This book is hardcore. It’s 99.9% horror movies start to finish, with a few of those “other” movies (read: non-horror) peppered throughout.

    Tim Gross is a guy who loves horror and his love for the genre oozes on every page with every review. And there’s loads of ’em here. Tons. I mean, really, out of all of the movies he reviewed, I only maybe knew of, what, 40 of them? The rest were horror flicks ranging from the ’80s to the present, stuff made not just by the mainstream but all those cool underground movies as well. In other words, my DVD rent and shopping list just exploded.

    This book is dense and totally horror info-loaded.

    If you dig movies and want to hear somebody’s thoughts—and a genuine fan’s thoughts and not just a mainstream reviewer’s whose job it is to “review stuff”—then Gross Movie Reviews Vol. 1 is a must-have hands done.

    Grab a copy. You’ll have a blast.


  • Canister X Book Review #12: The Undead: Zombie Anthology Edited by D. L. Snell and Elijah Hall

    Click Here to Order from Amazon.com
    Click Here to Order from Amazon.com
    The Undead: Zombie Anthology
    edited by D. L. Snell and Elijah Hall
    4 out of 5

    Undead. The very word makes you shudder. Cold, lifeless bodies somehow still moving, running solely on instinct with an all-consuming hunger for human flesh. A horde of walking dead that don’t stop clawing at you, don’t stop chasing you, don’t give up . . . until they have you.

    The Undead‘s collection of zombie stories is just like that: unrelenting, non-stop, the-dead-keep-on-coming action, nearly each story gripping you hard and sucking you into a world of never-ending night.

    Some of the stories in this book are simply exciting tales of flesh-hungry gut-munchers, where others are more atmospheric, and yet others more character-driven than zombie-driven. For me personally, it’s the latter that I enjoy most (though I’m never opposed to a good old-fashioned zombie romp either).

    My favorite character-driven stories for this anthology were, “Home” by David Moody and “Ann at Twilight” by Brent Zirnheld.

    “Chuy and the Fish” by David Wellington is also a huge favorite. So very original, in this reviewer’s opinion.

    Other cool and well-written tales I thoroughly enjoyed were: “Hotline” by Russell Calhoun, “Graveyard Slot” by Cavan Scott, “13 Ways of Looking at the Living Dead” by Eric Pape, “Undead Prometheus” by Rob Morganbesser and “Pale Moonlight” by D.L. Snell.

    There were a few stories that fell short and one in particular that I remember reading and going, “Okay, not really sure what that was supposed to be.”

    There are three more books in Permuted Press’s Undead Anthology series.

    They’re on my list.

    This first volume got me hooked.


  • Canister X Book Review #11: Faith Awakened by Grace Bridges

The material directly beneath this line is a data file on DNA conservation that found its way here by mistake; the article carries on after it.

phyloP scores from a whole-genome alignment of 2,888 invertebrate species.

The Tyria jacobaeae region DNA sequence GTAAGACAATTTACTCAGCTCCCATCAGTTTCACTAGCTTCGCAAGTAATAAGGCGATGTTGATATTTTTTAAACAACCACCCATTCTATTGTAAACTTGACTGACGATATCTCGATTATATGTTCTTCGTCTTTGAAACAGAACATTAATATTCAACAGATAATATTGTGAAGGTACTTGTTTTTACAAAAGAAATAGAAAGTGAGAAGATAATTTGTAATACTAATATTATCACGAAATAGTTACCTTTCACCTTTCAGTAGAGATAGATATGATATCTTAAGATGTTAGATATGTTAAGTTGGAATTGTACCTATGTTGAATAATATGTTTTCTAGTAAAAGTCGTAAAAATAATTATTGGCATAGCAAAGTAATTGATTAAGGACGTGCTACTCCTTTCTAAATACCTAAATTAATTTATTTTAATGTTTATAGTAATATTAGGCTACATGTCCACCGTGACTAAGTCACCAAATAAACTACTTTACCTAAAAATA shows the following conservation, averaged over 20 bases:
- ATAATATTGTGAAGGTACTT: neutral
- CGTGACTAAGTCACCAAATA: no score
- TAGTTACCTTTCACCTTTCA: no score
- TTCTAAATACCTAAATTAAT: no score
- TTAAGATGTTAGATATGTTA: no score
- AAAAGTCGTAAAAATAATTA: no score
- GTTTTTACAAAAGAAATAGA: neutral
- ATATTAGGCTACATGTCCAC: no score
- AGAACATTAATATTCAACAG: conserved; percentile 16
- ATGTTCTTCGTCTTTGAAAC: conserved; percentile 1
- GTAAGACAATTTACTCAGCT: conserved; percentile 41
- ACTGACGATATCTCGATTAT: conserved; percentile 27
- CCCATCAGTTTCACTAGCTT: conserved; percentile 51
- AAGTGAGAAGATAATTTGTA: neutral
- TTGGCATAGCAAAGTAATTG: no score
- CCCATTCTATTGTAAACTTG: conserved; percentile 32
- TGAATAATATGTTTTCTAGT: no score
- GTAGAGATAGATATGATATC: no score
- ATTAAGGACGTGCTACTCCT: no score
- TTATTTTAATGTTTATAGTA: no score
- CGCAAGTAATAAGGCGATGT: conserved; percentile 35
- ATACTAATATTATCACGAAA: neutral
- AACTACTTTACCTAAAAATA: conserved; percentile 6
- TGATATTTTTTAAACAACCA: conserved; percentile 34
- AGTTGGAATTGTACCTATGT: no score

Click Here to Order from Amazon.com
    Click Here to Order from Amazon.com
    Faith Awakened
    by Grace Bridges
    4 out of 5

    If you had the chance to start over, would you take it? If you could program your entire life in a better world, would you do it? These questions are asked (and answered) in Faith Awakened, the new novel by Grace Bridges.

    Enter Mariah, trapped in a life—and a world—filled with trouble. And not just any “trouble,” but the Trouble, a series of events that has left the world near void of human life save for a small band of survivors. Struggling to put the pieces of a broken life back together is no easy challenge, but thanks to the company of a few close friends and the guidance of an ever-present Awakener, Mariah seems to pull through. That is, until, something even worse happens and she is left with no choice but retreat into a virtual reality program for several decades until it passes. Once inside, and without memory of her previous life, Mariah must discover what it truly means to live, to find purpose in life, and how to truly be awakened.

    It’s hard to imagine this is Bridge’s first book. The way Faith Awakened is written makes you think she’s been at this for a long time. The prose is detailed yet smooth, firm in approach yet comforting, well-articulated yet easy to read.

    I’ve always been a fan of end-of-the-world type of stories and while reading this book I was often reminded of Stephen King’s The Stand, where a super virus has taken out most of mankind. Bridges captures the loneliness of an empty world, one filled with dead streets and empty houses, with only pockets of life (human or otherwise) scattered here or there. She truly makes you feel for these characters and care about their every move.

    Told as a dual narrative (one following Mariah and the other a girl named Faith), Bridges seamlessly blends two storylines with ease, ones where I wish they had gone on once each were finished. There are rumors she might start up a sequel.

    This reviewer is hoping for it.

    Recommended.